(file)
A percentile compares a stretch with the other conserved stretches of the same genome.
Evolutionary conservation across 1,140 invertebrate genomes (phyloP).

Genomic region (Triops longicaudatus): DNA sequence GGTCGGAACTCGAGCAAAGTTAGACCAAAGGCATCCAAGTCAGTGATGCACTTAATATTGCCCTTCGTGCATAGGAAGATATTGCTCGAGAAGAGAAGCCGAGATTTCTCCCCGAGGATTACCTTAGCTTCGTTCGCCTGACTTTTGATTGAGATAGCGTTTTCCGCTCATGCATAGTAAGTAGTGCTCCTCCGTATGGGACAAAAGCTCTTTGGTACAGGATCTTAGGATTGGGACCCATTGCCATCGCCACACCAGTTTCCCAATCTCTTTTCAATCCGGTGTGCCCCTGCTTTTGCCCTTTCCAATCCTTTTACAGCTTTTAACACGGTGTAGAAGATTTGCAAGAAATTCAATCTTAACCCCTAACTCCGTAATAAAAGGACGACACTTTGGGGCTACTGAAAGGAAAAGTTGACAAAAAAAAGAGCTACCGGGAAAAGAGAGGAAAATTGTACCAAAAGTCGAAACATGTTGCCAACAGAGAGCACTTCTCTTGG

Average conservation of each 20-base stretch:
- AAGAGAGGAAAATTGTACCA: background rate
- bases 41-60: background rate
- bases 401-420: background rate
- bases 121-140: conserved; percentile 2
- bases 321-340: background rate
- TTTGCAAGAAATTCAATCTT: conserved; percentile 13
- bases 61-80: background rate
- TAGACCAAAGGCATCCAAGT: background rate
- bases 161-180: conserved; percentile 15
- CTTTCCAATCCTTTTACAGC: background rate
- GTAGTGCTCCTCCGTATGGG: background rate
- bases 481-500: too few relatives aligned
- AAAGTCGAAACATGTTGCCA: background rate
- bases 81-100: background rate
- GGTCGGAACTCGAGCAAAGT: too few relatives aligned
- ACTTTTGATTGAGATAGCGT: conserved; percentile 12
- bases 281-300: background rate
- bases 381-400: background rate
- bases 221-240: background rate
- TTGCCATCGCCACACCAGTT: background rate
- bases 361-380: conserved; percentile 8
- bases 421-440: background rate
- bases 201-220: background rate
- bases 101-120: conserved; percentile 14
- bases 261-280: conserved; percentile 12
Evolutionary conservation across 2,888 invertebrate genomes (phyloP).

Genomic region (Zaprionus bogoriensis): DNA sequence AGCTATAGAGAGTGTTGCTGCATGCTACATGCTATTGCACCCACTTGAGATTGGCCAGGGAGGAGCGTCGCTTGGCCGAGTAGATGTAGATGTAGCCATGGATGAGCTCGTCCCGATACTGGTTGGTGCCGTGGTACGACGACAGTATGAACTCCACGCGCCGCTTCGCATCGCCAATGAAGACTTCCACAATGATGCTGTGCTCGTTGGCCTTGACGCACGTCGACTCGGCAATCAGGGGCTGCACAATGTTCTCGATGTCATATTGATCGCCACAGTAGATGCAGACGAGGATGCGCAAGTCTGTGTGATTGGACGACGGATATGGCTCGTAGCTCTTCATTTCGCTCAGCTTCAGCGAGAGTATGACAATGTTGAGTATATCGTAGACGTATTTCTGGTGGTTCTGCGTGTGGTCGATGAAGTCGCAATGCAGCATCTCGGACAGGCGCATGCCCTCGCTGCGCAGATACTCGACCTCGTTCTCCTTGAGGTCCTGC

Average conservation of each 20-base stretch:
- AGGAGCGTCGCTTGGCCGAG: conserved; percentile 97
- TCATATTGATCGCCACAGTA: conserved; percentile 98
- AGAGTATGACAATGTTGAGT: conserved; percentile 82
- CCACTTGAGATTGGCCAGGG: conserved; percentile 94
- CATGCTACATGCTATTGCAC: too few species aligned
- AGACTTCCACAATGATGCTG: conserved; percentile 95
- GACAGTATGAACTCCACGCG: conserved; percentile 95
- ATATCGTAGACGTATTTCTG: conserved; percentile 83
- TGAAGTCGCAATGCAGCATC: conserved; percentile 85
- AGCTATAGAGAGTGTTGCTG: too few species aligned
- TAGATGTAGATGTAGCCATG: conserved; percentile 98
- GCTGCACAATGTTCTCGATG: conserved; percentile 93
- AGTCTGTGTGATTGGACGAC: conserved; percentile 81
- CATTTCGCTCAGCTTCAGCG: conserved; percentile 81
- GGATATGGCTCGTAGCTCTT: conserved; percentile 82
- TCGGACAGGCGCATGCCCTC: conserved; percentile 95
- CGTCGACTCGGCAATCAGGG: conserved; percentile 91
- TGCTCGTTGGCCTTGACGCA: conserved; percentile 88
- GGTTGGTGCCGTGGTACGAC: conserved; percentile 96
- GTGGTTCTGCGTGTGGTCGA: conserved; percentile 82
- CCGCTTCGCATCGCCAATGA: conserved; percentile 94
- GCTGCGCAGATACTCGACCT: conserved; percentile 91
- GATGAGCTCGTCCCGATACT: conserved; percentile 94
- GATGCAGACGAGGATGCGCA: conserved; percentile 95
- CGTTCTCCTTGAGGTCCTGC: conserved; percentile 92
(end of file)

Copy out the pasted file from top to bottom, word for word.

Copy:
A percentile compares a stretch with the other conserved stretches of the same genome.
Evolutionary conservation across 1,140 invertebrate genomes (phyloP).

Genomic region (Triops longicaudatus): DNA sequence GGTCGGAACTCGAGCAAAGTTAGACCAAAGGCATCCAAGTCAGTGATGCACTTAATATTGCCCTTCGTGCATAGGAAGATATTGCTCGAGAAGAGAAGCCGAGATTTCTCCCCGAGGATTACCTTAGCTTCGTTCGCCTGACTTTTGATTGAGATAGCGTTTTCCGCTCATGCATAGTAAGTAGTGCTCCTCCGTATGGGACAAAAGCTCTTTGGTACAGGATCTTAGGATTGGGACCCATTGCCATCGCCACACCAGTTTCCCAATCTCTTTTCAATCCGGTGTGCCCCTGCTTTTGCCCTTTCCAATCCTTTTACAGCTTTTAACACGGTGTAGAAGATTTGCAAGAAATTCAATCTTAACCCCTAACTCCGTAATAAAAGGACGACACTTTGGGGCTACTGAAAGGAAAAGTTGACAAAAAAAAGAGCTACCGGGAAAAGAGAGGAAAATTGTACCAAAAGTCGAAACATGTTGCCAACAGAGAGCACTTCTCTTGG

Average conservation of each 20-base stretch:
- AAGAGAGGAAAATTGTACCA: background rate
- bases 41-60: background rate
- bases 401-420: background rate
- bases 121-140: conserved; percentile 2
- bases 321-340: background rate
- TTTGCAAGAAATTCAATCTT: conserved; percentile 13
- bases 61-80: background rate
- TAGACCAAAGGCATCCAAGT: background rate
- bases 161-180: conserved; percentile 15
- CTTTCCAATCCTTTTACAGC: background rate
- GTAGTGCTCCTCCGTATGGG: background rate
- bases 481-500: too few relatives aligned
- AAAGTCGAAACATGTTGCCA: background rate
- bases 81-100: background rate
- GGTCGGAACTCGAGCAAAGT: too few relatives aligned
- ACTTTTGATTGAGATAGCGT: conserved; percentile 12
- bases 281-300: background rate
- bases 381-400: background rate
- bases 221-240: background rate
- TTGCCATCGCCACACCAGTT: background rate
- bases 361-380: conserved; percentile 8
- bases 421-440: background rate
- bases 201-220: background rate
- bases 101-120: conserved; percentile 14
- bases 261-280: conserved; percentile 12
Evolutionary conservation across 2,888 invertebrate genomes (phyloP).

Genomic region (Zaprionus bogoriensis): DNA sequence AGCTATAGAGAGTGTTGCTGCATGCTACATGCTATTGCACCCACTTGAGATTGGCCAGGGAGGAGCGTCGCTTGGCCGAGTAGATGTAGATGTAGCCATGGATGAGCTCGTCCCGATACTGGTTGGTGCCGTGGTACGACGACAGTATGAACTCCACGCGCCGCTTCGCATCGCCAATGAAGACTTCCACAATGATGCTGTGCTCGTTGGCCTTGACGCACGTCGACTCGGCAATCAGGGGCTGCACAATGTTCTCGATGTCATATTGATCGCCACAGTAGATGCAGACGAGGATGCGCAAGTCTGTGTGATTGGACGACGGATATGGCTCGTAGCTCTTCATTTCGCTCAGCTTCAGCGAGAGTATGACAATGTTGAGTATATCGTAGACGTATTTCTGGTGGTTCTGCGTGTGGTCGATGAAGTCGCAATGCAGCATCTCGGACAGGCGCATGCCCTCGCTGCGCAGATACTCGACCTCGTTCTCCTTGAGGTCCTGC

Average conservation of each 20-base stretch:
- AGGAGCGTCGCTTGGCCGAG: conserved; percentile 97
- TCATATTGATCGCCACAGTA: conserved; percentile 98
- AGAGTATGACAATGTTGAGT: conserved; percentile 82
- CCACTTGAGATTGGCCAGGG: conserved; percentile 94
- CATGCTACATGCTATTGCAC: too few species aligned
- AGACTTCCACAATGATGCTG: conserved; percentile 95
- GACAGTATGAACTCCACGCG: conserved; percentile 95
- ATATCGTAGACGTATTTCTG: conserved; percentile 83
- TGAAGTCGCAATGCAGCATC: conserved; percentile 85
- AGCTATAGAGAGTGTTGCTG: too few species aligned
- TAGATGTAGATGTAGCCATG: conserved; percentile 98
- GCTGCACAATGTTCTCGATG: conserved; percentile 93
- AGTCTGTGTGATTGGACGAC: conserved; percentile 81
- CATTTCGCTCAGCTTCAGCG: conserved; percentile 81
- GGATATGGCTCGTAGCTCTT: conserved; percentile 82
- TCGGACAGGCGCATGCCCTC: conserved; percentile 95
- CGTCGACTCGGCAATCAGGG: conserved; percentile 91
- TGCTCGTTGGCCTTGACGCA: conserved; percentile 88
- GGTTGGTGCCGTGGTACGAC: conserved; percentile 96
- GTGGTTCTGCGTGTGGTCGA: conserved; percentile 82
- CCGCTTCGCATCGCCAATGA: conserved; percentile 94
- GCTGCGCAGATACTCGACCT: conserved; percentile 91
- GATGAGCTCGTCCCGATACT: conserved; percentile 94
- GATGCAGACGAGGATGCGCA: conserved; percentile 95
- CGTTCTCCTTGAGGTCCTGC: conserved; percentile 92